Innovative new infrastructure projects are occurring all around Cardiff, in hope of making the capital a new central hub for Wales.
All over Cardiff there are on-going constructions for a variety of developments, from housing properties to transportation. Cardiff is beginning to change to adapt to the modern demands of the world, and is growing to become a leading city in the UK, hoping to attract new businesses to the city, and at the same time improving the lives of its citizens.
Cardiff’s Big Change
During the 1980’s and early 90’s, the economy of Wales changed from a manufacturing and mining economy, to a tertiary economy that makes money from providing services and products to the public. “Cardiff’s role moved from an organiser of manufacturing, and mover of goods and coal, to being a service and retail hub. We’ve seen the services parts of the city develop much more quickly than parts with manufacturing,” said Calvin Jones, Economics Professor at Cardiff University.
Cardiff has always been the main focus for Wales, and its economic focus has changed dramatically over the past 10 years. The biggest change that has occurred in the city is the development of the public sector, where there has been growth in the Welsh Government, the universities, and the council’s, which is faster than any of the other sectors. Companies serving the public sector have been particularly successful too, such as non-profit companies and social care. Thus, there is an increasing demand for new, modernised infrastructure to change the image of Cardiff, and to accommodate its growing economy.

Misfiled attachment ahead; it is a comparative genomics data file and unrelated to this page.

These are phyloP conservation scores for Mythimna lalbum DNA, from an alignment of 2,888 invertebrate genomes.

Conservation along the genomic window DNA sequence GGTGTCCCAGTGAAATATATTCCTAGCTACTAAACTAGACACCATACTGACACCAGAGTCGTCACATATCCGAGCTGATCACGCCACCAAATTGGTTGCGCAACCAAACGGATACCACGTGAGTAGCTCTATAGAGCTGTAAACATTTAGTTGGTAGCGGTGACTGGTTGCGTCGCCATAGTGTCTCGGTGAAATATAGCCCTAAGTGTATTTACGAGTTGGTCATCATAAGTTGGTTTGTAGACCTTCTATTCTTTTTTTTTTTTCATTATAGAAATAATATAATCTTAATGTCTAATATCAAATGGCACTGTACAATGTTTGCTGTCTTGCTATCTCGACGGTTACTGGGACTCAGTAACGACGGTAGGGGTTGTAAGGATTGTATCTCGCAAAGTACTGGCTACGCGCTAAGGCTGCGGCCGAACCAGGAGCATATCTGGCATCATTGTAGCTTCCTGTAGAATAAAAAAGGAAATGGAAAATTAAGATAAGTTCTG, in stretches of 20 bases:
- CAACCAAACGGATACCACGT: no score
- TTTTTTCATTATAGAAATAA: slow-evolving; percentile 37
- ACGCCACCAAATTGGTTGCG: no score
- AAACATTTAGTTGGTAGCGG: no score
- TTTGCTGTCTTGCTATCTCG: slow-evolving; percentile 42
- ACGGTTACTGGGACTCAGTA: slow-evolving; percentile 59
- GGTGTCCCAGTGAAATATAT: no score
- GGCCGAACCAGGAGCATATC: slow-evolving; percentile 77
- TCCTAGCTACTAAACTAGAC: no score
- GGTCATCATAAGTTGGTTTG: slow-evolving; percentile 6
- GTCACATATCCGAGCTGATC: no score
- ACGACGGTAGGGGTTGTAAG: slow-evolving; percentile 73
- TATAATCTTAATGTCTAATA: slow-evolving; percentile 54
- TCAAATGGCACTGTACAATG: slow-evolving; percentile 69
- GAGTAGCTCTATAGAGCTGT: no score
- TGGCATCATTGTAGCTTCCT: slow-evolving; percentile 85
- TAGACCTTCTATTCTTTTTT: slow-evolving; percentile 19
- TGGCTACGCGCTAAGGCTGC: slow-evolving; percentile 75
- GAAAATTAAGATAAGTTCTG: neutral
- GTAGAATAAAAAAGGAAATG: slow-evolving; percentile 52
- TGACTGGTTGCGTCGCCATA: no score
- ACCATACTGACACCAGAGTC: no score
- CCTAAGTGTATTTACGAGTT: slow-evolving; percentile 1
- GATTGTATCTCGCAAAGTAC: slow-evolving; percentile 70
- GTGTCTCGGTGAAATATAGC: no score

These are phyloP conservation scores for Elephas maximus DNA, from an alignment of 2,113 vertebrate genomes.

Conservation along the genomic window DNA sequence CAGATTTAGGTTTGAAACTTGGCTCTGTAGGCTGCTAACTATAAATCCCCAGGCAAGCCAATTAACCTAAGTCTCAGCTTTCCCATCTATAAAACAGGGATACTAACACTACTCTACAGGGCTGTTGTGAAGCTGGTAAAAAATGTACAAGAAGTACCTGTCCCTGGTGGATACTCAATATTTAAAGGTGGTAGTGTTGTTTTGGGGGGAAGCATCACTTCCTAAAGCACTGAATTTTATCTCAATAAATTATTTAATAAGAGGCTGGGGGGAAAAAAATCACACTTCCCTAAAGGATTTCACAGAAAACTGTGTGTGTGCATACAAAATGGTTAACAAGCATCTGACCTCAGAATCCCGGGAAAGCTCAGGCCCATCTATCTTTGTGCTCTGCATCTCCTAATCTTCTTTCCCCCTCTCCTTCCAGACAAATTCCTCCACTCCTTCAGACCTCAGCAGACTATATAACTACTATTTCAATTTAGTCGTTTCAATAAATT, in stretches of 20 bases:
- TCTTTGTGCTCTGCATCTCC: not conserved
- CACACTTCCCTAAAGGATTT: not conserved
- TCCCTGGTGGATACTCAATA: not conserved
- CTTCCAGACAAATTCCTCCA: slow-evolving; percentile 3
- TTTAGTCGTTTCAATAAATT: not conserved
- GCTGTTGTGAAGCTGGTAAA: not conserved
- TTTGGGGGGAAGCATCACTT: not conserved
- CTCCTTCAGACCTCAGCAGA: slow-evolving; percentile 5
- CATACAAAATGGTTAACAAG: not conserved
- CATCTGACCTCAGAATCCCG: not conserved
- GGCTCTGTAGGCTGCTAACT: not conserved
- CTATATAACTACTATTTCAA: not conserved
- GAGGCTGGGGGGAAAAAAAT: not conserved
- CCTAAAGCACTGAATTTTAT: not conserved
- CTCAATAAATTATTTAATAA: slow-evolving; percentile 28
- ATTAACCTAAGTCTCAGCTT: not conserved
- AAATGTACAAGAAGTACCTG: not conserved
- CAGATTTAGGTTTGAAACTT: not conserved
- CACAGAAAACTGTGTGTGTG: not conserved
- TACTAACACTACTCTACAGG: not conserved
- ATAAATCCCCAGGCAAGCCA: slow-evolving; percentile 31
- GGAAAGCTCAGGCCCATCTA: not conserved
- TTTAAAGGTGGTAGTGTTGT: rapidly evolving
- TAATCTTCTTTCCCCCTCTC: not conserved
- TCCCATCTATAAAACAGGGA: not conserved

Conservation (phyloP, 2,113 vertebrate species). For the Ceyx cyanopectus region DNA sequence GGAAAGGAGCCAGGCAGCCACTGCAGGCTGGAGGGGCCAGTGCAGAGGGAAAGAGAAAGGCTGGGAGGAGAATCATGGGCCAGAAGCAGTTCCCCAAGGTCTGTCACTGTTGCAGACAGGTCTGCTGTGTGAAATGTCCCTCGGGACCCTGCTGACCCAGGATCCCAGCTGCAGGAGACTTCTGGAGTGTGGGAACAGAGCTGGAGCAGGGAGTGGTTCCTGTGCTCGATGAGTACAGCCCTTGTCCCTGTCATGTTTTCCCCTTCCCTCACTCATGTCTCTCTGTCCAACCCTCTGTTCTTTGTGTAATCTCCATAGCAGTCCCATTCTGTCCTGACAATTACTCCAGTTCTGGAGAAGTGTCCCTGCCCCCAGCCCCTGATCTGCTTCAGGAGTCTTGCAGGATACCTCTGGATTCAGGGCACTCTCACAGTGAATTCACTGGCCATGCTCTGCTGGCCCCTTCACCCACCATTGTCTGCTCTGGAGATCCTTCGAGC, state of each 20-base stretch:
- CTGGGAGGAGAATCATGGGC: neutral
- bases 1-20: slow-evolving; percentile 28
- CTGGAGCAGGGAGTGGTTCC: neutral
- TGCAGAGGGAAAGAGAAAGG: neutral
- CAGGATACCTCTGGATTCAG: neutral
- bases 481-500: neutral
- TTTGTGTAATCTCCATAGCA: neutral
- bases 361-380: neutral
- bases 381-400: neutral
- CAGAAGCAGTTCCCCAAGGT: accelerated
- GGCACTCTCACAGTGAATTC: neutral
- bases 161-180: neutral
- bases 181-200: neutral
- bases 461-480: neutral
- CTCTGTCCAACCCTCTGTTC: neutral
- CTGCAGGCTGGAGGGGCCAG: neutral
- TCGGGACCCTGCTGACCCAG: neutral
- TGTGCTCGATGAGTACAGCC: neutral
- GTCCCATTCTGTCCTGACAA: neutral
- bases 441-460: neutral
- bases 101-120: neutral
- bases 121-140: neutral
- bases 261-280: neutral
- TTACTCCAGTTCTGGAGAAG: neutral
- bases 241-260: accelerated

A New Era
One of the most ambitious projects ongoing is the redevelopment of the bus station, and in particularly the modernisation of Cardiff Central train station, as passenger numbers are predicted to exceed the stations capacity in less than a decade. This is part of a £1bn regeneration scheme known as Central Square, in which new offices, retail space and accommodation will be developed. This project has already created hundreds of jobs for construction, and is expected to bring more after the developments are finished.
The BBC will be moving their headquarters from Llandaff to the new Central Square, where it’s expected to have 50,000 visitors every year, and Cardiff University may potentially move some of its administration to the area too. “What you might see is a small, high-value creative and educational cluster emerge in the middle of Cardiff, which may attract new talent and firms to the city,” said Professor Jones. The project is expected to be completed by 2018.
Another project that has been approved is the South Wales Metro system, which is planned to extend all over South Wales by integrating current rail services, with new developed light rail and bus-based public transport. This project is expected to extended as far as Bridgend, Merthyr Tydfil and the Severn Tunnel Junction, and will increase the rapidness of transportation service for areas outside of Cardiff, especially in the Valleys region.
The Metro system will be centred around the hub of Cardiff Central, and is expected to begin within the next 10-15 years. This development will allow people who commute to Cardiff for work easier access to the city, in which the Welsh Government believes will transform the economy of the Cardiff Capital Region.
Other major projects that are on-going or have been proposed include:
The Innovation Campus at Cardiff University – Currently undergoing construction. Will include the world’s first social science research park (SPARK) where academics will work with private, public and third sector companies to help solve problems within society